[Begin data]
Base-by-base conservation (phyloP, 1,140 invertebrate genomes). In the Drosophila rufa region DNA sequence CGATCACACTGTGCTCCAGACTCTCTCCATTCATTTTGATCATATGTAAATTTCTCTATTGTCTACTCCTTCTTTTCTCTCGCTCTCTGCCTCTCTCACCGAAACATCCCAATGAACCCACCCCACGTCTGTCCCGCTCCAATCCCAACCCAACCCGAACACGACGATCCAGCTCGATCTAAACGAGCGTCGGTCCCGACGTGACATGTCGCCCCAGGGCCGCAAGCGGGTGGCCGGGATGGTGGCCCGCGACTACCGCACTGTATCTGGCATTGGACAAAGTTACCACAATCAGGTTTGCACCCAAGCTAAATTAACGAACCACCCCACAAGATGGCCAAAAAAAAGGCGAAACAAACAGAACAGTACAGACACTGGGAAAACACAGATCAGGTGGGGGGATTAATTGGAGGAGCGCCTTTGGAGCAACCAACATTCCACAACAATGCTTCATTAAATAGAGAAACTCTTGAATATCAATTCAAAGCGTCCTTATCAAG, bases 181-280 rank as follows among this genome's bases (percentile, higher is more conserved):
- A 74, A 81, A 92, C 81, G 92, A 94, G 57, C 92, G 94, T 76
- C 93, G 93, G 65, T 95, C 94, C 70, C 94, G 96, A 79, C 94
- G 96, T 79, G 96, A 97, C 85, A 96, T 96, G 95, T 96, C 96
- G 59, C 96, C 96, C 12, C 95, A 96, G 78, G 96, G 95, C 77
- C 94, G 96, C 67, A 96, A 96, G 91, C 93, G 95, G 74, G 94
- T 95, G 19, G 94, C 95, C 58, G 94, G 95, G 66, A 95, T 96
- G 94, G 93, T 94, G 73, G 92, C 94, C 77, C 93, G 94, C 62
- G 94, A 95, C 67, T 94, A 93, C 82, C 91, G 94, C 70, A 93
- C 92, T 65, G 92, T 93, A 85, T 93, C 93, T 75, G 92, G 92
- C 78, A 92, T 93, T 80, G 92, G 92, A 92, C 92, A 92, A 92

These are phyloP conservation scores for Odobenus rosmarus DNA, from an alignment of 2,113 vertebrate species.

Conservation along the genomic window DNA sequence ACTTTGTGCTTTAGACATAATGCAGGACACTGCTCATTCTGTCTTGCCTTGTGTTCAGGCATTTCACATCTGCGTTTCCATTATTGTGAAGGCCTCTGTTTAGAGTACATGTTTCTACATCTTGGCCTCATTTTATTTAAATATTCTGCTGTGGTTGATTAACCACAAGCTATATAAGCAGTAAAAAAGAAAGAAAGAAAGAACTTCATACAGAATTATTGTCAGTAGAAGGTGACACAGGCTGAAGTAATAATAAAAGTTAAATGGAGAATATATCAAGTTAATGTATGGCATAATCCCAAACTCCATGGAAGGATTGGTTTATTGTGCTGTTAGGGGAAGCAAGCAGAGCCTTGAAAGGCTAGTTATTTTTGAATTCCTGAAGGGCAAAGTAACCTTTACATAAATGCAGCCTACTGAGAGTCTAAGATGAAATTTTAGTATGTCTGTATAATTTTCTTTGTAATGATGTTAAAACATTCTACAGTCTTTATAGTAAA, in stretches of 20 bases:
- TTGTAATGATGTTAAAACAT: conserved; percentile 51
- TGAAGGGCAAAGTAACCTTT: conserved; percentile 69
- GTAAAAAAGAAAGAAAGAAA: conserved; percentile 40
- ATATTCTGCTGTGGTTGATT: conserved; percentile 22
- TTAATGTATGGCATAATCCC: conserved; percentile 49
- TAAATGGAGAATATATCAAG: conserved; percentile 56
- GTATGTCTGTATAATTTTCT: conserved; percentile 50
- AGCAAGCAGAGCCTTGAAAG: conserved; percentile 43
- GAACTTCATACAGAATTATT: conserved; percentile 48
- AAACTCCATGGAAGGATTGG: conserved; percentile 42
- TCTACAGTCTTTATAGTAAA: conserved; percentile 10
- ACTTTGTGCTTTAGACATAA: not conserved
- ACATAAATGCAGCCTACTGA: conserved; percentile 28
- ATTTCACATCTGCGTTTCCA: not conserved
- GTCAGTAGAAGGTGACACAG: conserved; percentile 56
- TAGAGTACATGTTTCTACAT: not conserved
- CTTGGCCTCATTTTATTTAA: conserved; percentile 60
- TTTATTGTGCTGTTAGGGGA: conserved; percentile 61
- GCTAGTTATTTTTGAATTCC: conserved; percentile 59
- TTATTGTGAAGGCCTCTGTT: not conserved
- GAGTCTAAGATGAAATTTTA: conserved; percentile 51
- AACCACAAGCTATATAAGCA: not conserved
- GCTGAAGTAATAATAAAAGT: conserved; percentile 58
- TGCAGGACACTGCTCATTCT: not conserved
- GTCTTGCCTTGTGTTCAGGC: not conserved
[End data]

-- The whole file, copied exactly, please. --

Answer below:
Base-by-base conservation (phyloP, 1,140 invertebrate genomes). In the Drosophila rufa region DNA sequence CGATCACACTGTGCTCCAGACTCTCTCCATTCATTTTGATCATATGTAAATTTCTCTATTGTCTACTCCTTCTTTTCTCTCGCTCTCTGCCTCTCTCACCGAAACATCCCAATGAACCCACCCCACGTCTGTCCCGCTCCAATCCCAACCCAACCCGAACACGACGATCCAGCTCGATCTAAACGAGCGTCGGTCCCGACGTGACATGTCGCCCCAGGGCCGCAAGCGGGTGGCCGGGATGGTGGCCCGCGACTACCGCACTGTATCTGGCATTGGACAAAGTTACCACAATCAGGTTTGCACCCAAGCTAAATTAACGAACCACCCCACAAGATGGCCAAAAAAAAGGCGAAACAAACAGAACAGTACAGACACTGGGAAAACACAGATCAGGTGGGGGGATTAATTGGAGGAGCGCCTTTGGAGCAACCAACATTCCACAACAATGCTTCATTAAATAGAGAAACTCTTGAATATCAATTCAAAGCGTCCTTATCAAG, bases 181-280 rank as follows among this genome's bases (percentile, higher is more conserved):
- A 74, A 81, A 92, C 81, G 92, A 94, G 57, C 92, G 94, T 76
- C 93, G 93, G 65, T 95, C 94, C 70, C 94, G 96, A 79, C 94
- G 96, T 79, G 96, A 97, C 85, A 96, T 96, G 95, T 96, C 96
- G 59, C 96, C 96, C 12, C 95, A 96, G 78, G 96, G 95, C 77
- C 94, G 96, C 67, A 96, A 96, G 91, C 93, G 95, G 74, G 94
- T 95, G 19, G 94, C 95, C 58, G 94, G 95, G 66, A 95, T 96
- G 94, G 93, T 94, G 73, G 92, C 94, C 77, C 93, G 94, C 62
- G 94, A 95, C 67, T 94, A 93, C 82, C 91, G 94, C 70, A 93
- C 92, T 65, G 92, T 93, A 85, T 93, C 93, T 75, G 92, G 92
- C 78, A 92, T 93, T 80, G 92, G 92, A 92, C 92, A 92, A 92

These are phyloP conservation scores for Odobenus rosmarus DNA, from an alignment of 2,113 vertebrate species.

Conservation along the genomic window DNA sequence ACTTTGTGCTTTAGACATAATGCAGGACACTGCTCATTCTGTCTTGCCTTGTGTTCAGGCATTTCACATCTGCGTTTCCATTATTGTGAAGGCCTCTGTTTAGAGTACATGTTTCTACATCTTGGCCTCATTTTATTTAAATATTCTGCTGTGGTTGATTAACCACAAGCTATATAAGCAGTAAAAAAGAAAGAAAGAAAGAACTTCATACAGAATTATTGTCAGTAGAAGGTGACACAGGCTGAAGTAATAATAAAAGTTAAATGGAGAATATATCAAGTTAATGTATGGCATAATCCCAAACTCCATGGAAGGATTGGTTTATTGTGCTGTTAGGGGAAGCAAGCAGAGCCTTGAAAGGCTAGTTATTTTTGAATTCCTGAAGGGCAAAGTAACCTTTACATAAATGCAGCCTACTGAGAGTCTAAGATGAAATTTTAGTATGTCTGTATAATTTTCTTTGTAATGATGTTAAAACATTCTACAGTCTTTATAGTAAA, in stretches of 20 bases:
- TTGTAATGATGTTAAAACAT: conserved; percentile 51
- TGAAGGGCAAAGTAACCTTT: conserved; percentile 69
- GTAAAAAAGAAAGAAAGAAA: conserved; percentile 40
- ATATTCTGCTGTGGTTGATT: conserved; percentile 22
- TTAATGTATGGCATAATCCC: conserved; percentile 49
- TAAATGGAGAATATATCAAG: conserved; percentile 56
- GTATGTCTGTATAATTTTCT: conserved; percentile 50
- AGCAAGCAGAGCCTTGAAAG: conserved; percentile 43
- GAACTTCATACAGAATTATT: conserved; percentile 48
- AAACTCCATGGAAGGATTGG: conserved; percentile 42
- TCTACAGTCTTTATAGTAAA: conserved; percentile 10
- ACTTTGTGCTTTAGACATAA: not conserved
- ACATAAATGCAGCCTACTGA: conserved; percentile 28
- ATTTCACATCTGCGTTTCCA: not conserved
- GTCAGTAGAAGGTGACACAG: conserved; percentile 56
- TAGAGTACATGTTTCTACAT: not conserved
- CTTGGCCTCATTTTATTTAA: conserved; percentile 60
- TTTATTGTGCTGTTAGGGGA: conserved; percentile 61
- GCTAGTTATTTTTGAATTCC: conserved; percentile 59
- TTATTGTGAAGGCCTCTGTT: not conserved
- GAGTCTAAGATGAAATTTTA: conserved; percentile 51
- AACCACAAGCTATATAAGCA: not conserved
- GCTGAAGTAATAATAAAAGT: conserved; percentile 58
- TGCAGGACACTGCTCATTCT: not conserved
- GTCTTGCCTTGTGTTCAGGC: not conserved